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Archive for December, 2009

Merry Christmas

by on Dec.26, 2009, under Richard Bingle Family

Hope everyone had a great Christmas!

We spent the day with the folks and Aunt Marie and Uncle Wayne. Most of the afternoon was spent trying out the Wii that we got the folks for Christmas. I ruled the ring when it came to boxing, but Amber was the champion bowler of the group, bowling a 180 on her very first attempt.

— Rich

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Timeshares Cover

by on Dec.24, 2009, under Donald Bingle, Donald Bingle Family

I have another time travel story coming out in March, this one in an anthology called Timeshares, edited by Jean Rabe.  My story is called “A Passion for Time Travel.”  Here’s the cover:

timeshares cover_edited.jpg (22316 bytes)


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GREENSWORD Write-Up in International Thriller Writers Newsletter

by on Dec.20, 2009, under Donald Bingle

Had an email interview a while back with the folks that do the newsletter for the International Thriller Writers, of which I am now a member.  You can check it out here:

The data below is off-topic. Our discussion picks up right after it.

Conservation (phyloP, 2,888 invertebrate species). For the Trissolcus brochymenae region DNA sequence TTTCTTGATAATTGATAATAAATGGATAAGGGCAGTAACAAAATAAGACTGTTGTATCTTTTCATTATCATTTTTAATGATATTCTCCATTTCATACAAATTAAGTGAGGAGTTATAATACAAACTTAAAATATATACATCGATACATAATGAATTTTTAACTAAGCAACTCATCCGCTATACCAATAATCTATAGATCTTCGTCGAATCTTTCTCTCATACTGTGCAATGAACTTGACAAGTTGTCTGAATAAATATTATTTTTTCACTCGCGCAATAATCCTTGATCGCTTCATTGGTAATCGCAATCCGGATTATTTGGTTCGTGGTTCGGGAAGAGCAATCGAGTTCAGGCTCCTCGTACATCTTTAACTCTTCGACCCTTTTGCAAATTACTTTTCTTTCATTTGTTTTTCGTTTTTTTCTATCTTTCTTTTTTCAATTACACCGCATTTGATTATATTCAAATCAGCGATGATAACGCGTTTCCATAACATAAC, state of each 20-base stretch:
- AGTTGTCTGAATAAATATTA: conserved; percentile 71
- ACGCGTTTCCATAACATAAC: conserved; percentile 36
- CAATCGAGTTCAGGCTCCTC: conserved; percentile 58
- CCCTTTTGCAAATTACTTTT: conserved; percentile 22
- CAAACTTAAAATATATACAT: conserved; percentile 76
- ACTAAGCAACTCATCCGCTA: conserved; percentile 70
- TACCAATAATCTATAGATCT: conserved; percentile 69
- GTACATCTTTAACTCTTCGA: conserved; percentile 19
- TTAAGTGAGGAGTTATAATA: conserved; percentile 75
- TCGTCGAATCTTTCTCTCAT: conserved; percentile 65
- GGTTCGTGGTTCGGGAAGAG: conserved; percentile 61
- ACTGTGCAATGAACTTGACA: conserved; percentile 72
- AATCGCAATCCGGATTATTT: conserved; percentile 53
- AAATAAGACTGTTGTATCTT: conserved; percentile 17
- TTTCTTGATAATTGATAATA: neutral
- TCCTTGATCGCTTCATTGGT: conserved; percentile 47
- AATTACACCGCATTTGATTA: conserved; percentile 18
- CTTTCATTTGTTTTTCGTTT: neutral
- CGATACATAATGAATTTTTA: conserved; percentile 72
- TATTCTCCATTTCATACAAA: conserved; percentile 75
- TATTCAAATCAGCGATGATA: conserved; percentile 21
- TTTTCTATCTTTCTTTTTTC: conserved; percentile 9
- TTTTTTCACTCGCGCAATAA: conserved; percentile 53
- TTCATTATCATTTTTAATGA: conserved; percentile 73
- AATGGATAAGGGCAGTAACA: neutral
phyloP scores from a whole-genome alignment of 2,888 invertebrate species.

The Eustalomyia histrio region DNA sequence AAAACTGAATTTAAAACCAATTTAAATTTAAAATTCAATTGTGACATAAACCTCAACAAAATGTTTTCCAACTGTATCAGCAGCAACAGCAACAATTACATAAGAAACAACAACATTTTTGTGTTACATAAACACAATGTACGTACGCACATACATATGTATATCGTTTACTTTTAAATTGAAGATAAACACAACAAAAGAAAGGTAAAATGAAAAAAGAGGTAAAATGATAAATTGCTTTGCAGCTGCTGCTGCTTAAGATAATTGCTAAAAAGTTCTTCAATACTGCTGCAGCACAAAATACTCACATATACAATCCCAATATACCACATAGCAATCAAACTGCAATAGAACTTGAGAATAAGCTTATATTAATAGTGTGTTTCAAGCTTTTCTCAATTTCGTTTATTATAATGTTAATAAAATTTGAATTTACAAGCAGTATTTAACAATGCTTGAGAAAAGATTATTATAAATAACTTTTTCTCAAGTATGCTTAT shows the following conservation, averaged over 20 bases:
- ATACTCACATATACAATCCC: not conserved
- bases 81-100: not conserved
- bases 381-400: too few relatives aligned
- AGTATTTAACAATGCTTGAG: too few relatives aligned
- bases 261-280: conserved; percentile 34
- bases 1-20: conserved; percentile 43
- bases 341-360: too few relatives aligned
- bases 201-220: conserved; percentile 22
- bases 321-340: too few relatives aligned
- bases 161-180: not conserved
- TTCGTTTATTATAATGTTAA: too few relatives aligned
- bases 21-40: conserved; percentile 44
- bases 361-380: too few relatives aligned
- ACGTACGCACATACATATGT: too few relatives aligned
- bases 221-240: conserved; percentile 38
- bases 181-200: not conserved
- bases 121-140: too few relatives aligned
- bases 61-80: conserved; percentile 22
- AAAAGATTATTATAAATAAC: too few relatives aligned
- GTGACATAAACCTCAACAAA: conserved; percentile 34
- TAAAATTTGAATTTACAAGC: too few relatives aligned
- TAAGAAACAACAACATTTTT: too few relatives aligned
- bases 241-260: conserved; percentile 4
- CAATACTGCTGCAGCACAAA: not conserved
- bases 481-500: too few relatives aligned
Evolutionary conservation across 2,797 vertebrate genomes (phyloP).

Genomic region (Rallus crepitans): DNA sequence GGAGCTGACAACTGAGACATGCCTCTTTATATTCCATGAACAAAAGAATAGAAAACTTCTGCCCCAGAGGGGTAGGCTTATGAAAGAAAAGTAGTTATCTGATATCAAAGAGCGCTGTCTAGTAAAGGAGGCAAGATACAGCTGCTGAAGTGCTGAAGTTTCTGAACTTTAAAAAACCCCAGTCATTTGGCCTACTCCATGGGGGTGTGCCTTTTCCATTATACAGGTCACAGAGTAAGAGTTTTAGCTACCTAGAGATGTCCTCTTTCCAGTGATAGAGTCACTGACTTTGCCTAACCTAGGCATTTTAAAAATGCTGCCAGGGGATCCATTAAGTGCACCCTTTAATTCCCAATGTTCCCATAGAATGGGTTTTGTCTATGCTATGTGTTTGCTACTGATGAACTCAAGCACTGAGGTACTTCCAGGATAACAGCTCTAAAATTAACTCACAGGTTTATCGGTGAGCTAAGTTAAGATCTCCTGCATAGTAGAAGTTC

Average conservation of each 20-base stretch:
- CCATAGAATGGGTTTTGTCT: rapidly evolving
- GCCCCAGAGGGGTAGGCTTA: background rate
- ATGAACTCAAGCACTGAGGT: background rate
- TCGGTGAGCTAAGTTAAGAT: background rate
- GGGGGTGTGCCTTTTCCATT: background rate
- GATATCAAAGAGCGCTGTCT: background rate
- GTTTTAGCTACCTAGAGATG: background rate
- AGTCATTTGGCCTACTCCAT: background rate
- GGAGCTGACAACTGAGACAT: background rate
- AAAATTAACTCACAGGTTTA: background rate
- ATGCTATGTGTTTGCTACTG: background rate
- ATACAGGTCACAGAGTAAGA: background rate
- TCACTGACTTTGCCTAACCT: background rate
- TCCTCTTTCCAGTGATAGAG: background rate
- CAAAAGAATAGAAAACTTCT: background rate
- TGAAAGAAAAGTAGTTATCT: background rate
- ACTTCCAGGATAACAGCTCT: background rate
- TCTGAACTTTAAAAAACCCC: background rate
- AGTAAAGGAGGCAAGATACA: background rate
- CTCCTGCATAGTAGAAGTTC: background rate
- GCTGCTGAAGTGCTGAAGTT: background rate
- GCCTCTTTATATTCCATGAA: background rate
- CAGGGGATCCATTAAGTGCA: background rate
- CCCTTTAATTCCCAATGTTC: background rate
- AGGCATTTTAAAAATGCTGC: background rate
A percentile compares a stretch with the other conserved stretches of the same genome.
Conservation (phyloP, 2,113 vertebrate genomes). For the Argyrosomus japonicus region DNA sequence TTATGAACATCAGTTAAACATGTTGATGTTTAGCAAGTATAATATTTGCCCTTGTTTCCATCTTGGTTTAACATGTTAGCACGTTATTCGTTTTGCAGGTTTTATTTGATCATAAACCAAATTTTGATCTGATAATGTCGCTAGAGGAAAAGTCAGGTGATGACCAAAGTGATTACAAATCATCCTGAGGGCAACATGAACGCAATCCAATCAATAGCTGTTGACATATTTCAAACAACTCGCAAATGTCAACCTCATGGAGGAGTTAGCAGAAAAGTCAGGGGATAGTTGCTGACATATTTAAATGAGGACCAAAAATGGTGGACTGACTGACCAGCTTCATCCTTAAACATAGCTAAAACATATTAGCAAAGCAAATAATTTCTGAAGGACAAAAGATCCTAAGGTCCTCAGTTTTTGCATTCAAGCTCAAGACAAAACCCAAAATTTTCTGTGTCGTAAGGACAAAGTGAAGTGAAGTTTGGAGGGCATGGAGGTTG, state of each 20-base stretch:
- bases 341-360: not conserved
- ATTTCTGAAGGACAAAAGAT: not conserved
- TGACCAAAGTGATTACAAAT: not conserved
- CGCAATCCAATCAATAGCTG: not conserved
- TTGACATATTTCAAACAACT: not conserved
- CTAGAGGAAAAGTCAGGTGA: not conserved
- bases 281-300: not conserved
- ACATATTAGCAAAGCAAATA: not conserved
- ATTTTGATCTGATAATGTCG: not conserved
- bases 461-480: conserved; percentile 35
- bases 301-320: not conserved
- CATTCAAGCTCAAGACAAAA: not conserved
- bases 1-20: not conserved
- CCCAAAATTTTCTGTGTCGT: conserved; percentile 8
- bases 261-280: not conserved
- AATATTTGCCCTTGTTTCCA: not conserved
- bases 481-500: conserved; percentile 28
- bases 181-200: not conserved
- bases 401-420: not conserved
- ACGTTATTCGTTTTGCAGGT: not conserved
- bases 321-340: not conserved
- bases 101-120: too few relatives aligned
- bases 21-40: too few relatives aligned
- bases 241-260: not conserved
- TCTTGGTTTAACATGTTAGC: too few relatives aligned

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Ashley, Amber and Alyssa naughty!? No presents under the tree?!

by on Dec.20, 2009, under Karen Bingle, Richard Bingle Family

Okay, so maybe that isn’t why there weren’t presents under the tree for them. This year the girls (and Rich and I too) received a Christmas surprise. It was a surprise for the girls because it happened exactly a week before Christmas and they didn’t know about it and hadn’t really figured it out as we meandered aimlessly around Downtown Disney looking for “dinner.” I received the surprise the week before when Rich called the house planning his scheme, having found a Florida resident discount and wanting to know when we might fit it into our December schedule. And Rich received the surprise because it was a family thing to do together, even if he knew about it already. So the surprise was…front row seats to see a performance of Cirque du Soleil’s La Nouba at Downtown Disney!


Ashley suspected that we were doing something at Downtown Disney, being aware of our surroundings as we drove there. Amber thought that we might be going to Cirque du Soleil when she saw it as we parked in the parking lot, even though Rich passed it as we walked from the van, heading on towards House of Blues and some semblance of “dinner,” then doubling back to the real destination. Alyssa nicely stayed oblivious and non-assuming, she said it was because we were in a crowd of people and she really couldn’t see, until the gentleman letting down the chain barring the entrance announced “Welcome to Cirque du Soleil!”